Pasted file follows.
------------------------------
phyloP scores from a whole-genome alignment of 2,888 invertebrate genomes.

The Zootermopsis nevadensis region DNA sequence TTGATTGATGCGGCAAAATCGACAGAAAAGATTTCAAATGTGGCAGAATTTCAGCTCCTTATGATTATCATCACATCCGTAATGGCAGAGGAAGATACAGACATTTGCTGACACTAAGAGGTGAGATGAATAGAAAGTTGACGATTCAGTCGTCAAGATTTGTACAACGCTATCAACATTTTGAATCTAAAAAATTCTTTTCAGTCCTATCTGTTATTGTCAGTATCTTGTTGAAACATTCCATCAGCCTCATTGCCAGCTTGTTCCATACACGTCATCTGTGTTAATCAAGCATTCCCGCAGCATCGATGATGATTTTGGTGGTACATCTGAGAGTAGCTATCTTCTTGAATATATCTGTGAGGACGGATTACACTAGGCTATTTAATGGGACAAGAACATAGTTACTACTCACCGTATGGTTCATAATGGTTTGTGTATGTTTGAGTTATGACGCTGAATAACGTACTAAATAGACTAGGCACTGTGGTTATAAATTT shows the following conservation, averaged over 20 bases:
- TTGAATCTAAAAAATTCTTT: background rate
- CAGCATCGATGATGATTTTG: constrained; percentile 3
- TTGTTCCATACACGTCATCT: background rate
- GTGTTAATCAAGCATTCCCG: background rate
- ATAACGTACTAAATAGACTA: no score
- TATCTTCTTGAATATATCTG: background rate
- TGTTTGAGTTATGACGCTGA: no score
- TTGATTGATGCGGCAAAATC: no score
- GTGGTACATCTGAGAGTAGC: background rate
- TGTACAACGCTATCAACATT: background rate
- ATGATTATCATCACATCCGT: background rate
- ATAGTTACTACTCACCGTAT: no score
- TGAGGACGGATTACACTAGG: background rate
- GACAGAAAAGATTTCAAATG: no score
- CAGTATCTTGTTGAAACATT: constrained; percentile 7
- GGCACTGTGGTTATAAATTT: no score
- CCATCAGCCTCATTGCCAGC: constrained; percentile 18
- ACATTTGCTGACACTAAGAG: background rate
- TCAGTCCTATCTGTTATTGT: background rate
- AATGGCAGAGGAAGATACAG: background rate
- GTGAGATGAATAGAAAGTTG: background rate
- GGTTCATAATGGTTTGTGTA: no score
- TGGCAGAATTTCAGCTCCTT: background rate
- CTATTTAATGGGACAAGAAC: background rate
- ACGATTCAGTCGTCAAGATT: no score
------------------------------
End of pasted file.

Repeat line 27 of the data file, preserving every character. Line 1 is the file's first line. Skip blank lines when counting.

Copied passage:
- ACGATTCAGTCGTCAAGATT: no score